It’s a fantastic book.

And when it came time for the film to be done, they tried to cram all the best scenes from the book into the movie. The end result is what feels like a “best of” compilation on fast forward. The book was Danny Kaye in the Court Jester Knighting scene. It started out somber and cool and got me thinking that things might really be awesome–and then the king said “Faster!” and it all fell apart.

Yes, there’s the giant’s riddle. There’s the messages on the tablets. There’s some battle training. Dragon Army. Bean. Petra. Rackham. But they’re all rushed so quickly across the screen, we never have a chance to get to know them. To like them. Ender feels like he’s in the school for a few months. He’s in Command School for a few weeks.

It looks like the military of earth put a kid in charge who’d had less than a half year of real training. And worse yet, he was somehow able to earn all their trust in that half year.

It doesn’t work at all. It hits all the scenes, but by skipping the parts that set those scenes up, the scenes don’t work at all. The characters feel flat and forced, no matter what the actors try to do to breathe life into them.

Is the book unadaptable? Nope. But it certainly needs a different approach. In this case, I would have recommended ditching Val, Peter, and Earth life altogether. Start off at Battle School. Focus on that. Make us see it and understand it and see Ender overcome it. If that’s in place, then Command School is going to work much better. Also, doing all of this in under two hours? Not going to happen. I think you’d need another half hour or so to really make it snap.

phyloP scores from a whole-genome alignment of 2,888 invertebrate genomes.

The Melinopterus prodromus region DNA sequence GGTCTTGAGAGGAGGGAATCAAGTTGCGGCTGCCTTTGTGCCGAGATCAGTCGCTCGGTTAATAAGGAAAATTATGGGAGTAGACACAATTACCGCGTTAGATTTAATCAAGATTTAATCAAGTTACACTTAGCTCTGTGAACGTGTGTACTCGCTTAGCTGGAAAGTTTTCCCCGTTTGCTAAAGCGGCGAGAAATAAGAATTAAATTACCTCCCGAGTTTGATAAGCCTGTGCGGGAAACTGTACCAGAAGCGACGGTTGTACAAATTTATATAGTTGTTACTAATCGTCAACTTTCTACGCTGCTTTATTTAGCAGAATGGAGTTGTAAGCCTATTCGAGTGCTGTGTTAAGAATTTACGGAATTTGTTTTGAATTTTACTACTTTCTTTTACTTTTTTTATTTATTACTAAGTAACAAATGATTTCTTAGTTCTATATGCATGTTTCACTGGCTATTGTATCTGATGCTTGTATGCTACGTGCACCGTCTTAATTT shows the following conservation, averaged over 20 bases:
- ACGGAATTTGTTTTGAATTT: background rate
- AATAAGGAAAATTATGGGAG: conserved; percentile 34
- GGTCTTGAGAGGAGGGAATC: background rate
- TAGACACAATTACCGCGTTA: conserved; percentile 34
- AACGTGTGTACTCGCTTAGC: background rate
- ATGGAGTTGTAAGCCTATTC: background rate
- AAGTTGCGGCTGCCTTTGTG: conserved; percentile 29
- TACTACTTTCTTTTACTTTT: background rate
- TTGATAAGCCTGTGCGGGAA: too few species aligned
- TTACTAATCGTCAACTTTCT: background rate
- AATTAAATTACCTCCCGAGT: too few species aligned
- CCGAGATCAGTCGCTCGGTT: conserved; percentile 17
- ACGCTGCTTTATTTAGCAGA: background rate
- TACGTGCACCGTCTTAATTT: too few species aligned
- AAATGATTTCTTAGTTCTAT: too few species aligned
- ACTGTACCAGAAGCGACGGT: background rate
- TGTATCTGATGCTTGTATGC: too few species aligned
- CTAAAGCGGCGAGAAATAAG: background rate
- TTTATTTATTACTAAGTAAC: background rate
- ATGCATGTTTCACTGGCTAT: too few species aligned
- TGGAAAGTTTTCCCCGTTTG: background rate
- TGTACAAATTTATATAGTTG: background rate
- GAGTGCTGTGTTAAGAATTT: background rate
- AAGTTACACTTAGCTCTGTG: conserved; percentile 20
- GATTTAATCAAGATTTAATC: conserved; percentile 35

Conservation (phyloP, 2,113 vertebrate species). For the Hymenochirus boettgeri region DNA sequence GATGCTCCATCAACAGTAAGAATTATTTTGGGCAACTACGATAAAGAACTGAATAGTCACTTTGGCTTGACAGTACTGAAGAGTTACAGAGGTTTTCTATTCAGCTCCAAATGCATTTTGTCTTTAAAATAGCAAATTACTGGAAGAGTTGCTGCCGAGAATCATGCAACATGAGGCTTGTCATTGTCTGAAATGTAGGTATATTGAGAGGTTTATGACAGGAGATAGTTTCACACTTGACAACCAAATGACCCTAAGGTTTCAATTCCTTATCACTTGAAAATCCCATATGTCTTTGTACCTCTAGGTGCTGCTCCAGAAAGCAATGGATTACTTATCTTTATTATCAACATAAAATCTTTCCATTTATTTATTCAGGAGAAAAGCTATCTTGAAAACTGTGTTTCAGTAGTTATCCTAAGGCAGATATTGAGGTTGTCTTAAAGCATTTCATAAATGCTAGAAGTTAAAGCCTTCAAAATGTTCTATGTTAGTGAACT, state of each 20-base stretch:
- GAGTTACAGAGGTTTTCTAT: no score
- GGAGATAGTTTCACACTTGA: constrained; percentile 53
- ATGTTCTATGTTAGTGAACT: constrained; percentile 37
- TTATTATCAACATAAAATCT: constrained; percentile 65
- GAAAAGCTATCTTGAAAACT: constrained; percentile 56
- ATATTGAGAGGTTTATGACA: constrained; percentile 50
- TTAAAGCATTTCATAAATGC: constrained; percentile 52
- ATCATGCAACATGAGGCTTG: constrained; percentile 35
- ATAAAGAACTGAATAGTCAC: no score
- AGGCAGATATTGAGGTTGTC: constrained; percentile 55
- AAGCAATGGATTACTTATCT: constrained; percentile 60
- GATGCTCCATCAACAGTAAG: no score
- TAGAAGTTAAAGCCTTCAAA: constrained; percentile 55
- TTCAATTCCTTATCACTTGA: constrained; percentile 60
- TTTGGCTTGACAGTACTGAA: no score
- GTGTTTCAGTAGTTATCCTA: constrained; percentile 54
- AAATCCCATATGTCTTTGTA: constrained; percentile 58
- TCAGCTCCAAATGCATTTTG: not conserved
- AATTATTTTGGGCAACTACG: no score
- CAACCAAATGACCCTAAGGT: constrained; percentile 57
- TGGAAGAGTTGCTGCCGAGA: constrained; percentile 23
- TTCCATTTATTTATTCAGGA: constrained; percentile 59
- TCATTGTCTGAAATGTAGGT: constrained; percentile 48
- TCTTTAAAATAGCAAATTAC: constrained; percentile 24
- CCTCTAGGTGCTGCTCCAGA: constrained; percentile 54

Ideally, I think it would work best as a television series that lasts one season. Give it a good 13 hour HBO adaptation, and you could have a whole lot of awesome on your hands. Unfortunately, this film makes the possibility of that ever happening remote at best. It’s got some good effects and some good scenes, but it lacks any sort of an emotional punch. Five out of 10 stars for me, and considering the book is a 10/10, that’s quite the fall. Sad.

Good thing a bad adaptation can’t do anything to a great book.

Movie Review: Big Hero 6

Yes, I’m late to the party on this one. Sorry about that. But when the local theater offers a free matinee showing of a movie, how can I say no? So I took TRC and DC and headed off to see Big Hero 6 on Saturday. I’d heard good things about the movie, and I had some high hopes going into it.

For 2/3 of the movie, my hopes weren’t just met–they were easily surpassed. The movie is about a robotics genius of a boy who’s trying to find his way in life. He’s only 14, and he’s already graduated from high school and isn’t sure if he wants to actually go to college or not. He makes an awesome robot invention, tragedy strikes, and he deals with that tragedy as best he can–largely through the help of a giant inflatable robot doctor. I’ve already talked about the plot more than I’d like, but since the general description on IMDB discusses the fact that the boy becomes part of a super hero team . . . I guess I’m not giving anything huge away by mentioning that.

Which is also where the film falls apart a fair bit for me. Don’t get me wrong–it’s still a good movie. It’s just that when the super hero stuff kicks in at the 2/3 mark, it stops being an original, inventive, unique film and morphs into a movie that’s playing largely to the tropes of the genre it settles into. Why settle for a two star movie plot when what you were doing just minutes before was 4 star territory?

The first 2/3 of this movie are fantastic. They’re playing on multiple different levels, dealing with a wide range of emotions in a way that’s very Pixar-esque. And then it just give up on all of that and goes with the simple straightforward approach.

I still really enjoyed myself, but I couldn’t help leaving a bit disappointed. Still, a 7/10. Just wish it were higher. Was I the only one to feel this way about the movie? I’d really like to hear some other opinions on it.